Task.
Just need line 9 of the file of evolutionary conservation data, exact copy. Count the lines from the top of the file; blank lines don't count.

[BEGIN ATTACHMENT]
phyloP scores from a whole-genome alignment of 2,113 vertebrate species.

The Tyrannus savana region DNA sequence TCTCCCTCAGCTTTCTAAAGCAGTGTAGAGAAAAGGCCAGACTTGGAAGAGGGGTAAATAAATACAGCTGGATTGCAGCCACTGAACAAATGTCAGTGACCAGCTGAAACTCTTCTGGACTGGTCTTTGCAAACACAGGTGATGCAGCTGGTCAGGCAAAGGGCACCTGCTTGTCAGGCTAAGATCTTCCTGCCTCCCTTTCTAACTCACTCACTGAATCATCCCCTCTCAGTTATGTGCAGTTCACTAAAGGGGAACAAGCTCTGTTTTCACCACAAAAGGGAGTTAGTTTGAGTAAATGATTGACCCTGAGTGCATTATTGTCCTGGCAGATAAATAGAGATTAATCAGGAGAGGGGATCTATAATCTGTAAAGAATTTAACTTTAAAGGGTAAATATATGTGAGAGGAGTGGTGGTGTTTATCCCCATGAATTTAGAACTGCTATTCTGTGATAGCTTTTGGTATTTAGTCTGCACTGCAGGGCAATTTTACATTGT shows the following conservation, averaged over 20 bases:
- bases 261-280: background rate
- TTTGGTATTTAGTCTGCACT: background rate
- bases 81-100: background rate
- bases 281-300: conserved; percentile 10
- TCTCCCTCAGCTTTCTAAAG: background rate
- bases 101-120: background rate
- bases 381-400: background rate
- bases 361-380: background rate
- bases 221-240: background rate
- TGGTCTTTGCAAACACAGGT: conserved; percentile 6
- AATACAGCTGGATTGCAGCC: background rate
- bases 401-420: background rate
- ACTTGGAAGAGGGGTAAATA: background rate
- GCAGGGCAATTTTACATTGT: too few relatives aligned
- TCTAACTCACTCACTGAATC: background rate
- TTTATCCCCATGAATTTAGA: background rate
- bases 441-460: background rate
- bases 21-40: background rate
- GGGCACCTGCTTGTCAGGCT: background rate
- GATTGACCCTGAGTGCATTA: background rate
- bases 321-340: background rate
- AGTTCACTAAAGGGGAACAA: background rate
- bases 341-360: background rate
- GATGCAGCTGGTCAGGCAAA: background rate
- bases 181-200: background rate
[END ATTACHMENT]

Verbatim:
- bases 381-400: background rate